At the end of the day, everyone’s body is different, but regardless of that difference, limiting processed foods and not skipping meals is the move. You’ll feel better, look better and, most importantly, be able to talk about how healthy you are to people who really couldn’t give a sh*t. And that’s the best reward of all, isn’t it?
Images: Giphy (3); Tarutoa / Unsplash
Summer means a lot of things: tanning, day parties, bikinis, vacations and a lot of food at BBQ’s, cookouts, and/or a boozy brunch. Unfortunately, a lot of these food options probably aren’t conducive to your bikini and vacation plans. Lucky for you (as opposed to my clients who go on their honeymoons never to return *ahem*), you have me. Here are some of my best food swaps for the summer so you can stick to your fitness goals but still enjoy yourself.
So instead of…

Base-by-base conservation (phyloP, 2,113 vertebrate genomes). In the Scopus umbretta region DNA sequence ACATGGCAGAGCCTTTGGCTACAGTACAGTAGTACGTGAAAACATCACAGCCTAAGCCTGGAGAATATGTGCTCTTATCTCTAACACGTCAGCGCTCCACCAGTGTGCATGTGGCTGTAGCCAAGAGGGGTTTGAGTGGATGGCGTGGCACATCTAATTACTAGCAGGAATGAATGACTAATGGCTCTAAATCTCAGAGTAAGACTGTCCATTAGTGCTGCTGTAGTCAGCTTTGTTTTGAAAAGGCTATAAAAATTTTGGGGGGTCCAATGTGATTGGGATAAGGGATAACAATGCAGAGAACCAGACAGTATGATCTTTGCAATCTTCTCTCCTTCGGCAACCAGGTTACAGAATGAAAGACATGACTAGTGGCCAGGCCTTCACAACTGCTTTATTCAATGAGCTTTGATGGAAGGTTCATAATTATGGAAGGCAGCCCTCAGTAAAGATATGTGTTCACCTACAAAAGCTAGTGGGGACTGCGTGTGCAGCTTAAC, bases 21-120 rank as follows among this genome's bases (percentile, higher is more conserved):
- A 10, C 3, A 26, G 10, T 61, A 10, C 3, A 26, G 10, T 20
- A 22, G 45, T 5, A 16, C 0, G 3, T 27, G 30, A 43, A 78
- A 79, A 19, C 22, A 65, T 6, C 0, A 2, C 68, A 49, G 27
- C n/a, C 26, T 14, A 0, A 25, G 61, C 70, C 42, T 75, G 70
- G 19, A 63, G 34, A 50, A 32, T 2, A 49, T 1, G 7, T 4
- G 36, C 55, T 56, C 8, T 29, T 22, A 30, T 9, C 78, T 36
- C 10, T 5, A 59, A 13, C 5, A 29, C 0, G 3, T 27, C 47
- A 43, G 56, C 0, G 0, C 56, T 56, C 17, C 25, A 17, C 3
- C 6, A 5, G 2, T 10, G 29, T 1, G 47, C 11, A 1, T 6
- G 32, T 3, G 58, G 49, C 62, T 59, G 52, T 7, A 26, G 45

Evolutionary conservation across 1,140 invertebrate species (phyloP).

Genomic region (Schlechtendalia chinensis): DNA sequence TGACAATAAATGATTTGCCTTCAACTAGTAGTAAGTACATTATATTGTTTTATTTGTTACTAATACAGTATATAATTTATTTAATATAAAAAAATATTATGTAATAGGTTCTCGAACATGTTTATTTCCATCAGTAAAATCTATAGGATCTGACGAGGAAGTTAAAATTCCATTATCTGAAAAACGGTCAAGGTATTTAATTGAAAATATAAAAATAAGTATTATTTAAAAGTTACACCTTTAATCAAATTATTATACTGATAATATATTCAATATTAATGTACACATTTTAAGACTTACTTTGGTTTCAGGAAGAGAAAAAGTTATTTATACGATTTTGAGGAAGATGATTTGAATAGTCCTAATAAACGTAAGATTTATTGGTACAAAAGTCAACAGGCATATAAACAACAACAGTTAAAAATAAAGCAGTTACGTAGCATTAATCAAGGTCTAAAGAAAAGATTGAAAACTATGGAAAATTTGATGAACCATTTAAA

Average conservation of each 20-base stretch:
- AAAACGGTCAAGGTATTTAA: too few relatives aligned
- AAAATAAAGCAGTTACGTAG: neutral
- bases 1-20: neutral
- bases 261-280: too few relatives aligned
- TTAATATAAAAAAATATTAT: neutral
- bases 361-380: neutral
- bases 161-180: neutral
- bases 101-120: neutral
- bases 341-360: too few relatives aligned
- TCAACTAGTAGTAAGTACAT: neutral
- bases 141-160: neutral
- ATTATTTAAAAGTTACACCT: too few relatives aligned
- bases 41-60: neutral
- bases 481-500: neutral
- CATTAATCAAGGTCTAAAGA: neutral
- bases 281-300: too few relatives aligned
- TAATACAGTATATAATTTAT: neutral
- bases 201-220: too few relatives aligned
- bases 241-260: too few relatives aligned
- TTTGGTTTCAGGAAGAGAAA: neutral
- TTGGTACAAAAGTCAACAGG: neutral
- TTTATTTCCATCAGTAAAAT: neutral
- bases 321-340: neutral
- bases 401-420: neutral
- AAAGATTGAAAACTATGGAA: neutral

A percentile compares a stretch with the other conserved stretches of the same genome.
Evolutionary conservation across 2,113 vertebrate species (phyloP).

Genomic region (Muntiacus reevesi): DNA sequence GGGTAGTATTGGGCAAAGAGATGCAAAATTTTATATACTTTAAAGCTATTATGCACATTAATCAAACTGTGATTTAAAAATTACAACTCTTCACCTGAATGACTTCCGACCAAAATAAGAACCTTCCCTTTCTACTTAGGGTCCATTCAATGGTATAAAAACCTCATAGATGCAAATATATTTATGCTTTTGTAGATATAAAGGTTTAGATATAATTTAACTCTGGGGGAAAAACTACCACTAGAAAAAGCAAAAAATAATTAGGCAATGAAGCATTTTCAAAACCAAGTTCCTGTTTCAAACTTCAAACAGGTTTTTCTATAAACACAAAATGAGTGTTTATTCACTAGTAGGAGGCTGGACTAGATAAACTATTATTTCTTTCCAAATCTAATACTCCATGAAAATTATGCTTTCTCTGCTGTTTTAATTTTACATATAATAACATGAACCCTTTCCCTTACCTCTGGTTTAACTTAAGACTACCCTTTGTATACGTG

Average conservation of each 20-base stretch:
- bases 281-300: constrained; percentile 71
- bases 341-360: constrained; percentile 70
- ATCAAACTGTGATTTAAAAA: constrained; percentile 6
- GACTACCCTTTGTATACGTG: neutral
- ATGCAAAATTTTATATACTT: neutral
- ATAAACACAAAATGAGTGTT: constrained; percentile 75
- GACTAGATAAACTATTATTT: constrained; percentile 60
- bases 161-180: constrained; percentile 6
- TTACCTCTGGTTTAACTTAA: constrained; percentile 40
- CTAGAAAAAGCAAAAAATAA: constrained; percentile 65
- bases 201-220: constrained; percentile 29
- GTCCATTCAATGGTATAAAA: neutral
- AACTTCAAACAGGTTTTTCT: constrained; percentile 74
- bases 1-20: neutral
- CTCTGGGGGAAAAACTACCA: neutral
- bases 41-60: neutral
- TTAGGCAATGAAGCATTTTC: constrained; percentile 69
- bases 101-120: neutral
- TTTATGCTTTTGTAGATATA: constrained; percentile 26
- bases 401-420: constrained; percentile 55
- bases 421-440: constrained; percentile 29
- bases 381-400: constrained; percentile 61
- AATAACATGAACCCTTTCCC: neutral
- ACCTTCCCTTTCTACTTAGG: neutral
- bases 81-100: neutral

1. Ice Cream
Make banana soft serve with frozen bananas in a food processor. You also have the option to add in peanut butter if you want a nuttier taste—and I’ll even let you keep all your toppings.
2. Hot Dogs
Go for chicken or turkey dogs instead of pork or beef (it’s way leaner), and if you want the extra credit, do a naked dog and nix the bun. Go crazy on the mustard, be careful with the ketchup, and ditch the mayo completely.
The easiest thing to do is to lose one or both buns. If you’re eating out, maybe places will do a lettuce wrap instead of the buns (if you’re in a city with In-n-Out, the protein-style burgers are my jam). This way you could split a serving of fries without the carb overload.
Be a bougie betch and pick sparkling water. Throw in a slice or two of lime/lemon and you get all the fizz, with none of the sugar (even the fake one in diet sodas, they’re equally bad for you).
5. Chips And Dip
Okay, this is a rough one. Swap corn chips for bean chips for added fiber and protein, and stick to salsa and yogurt dips. Steer clear of like… those 7-layer dips (I know that you know that already sounds crazy, girl), buffalo chicken dips, artichoke dips, spinach dips, etc. I mean, you know those are full of fat. Just because they have a vegetable in the name does not mean you can eat it; their main ingredients are mayo and cream.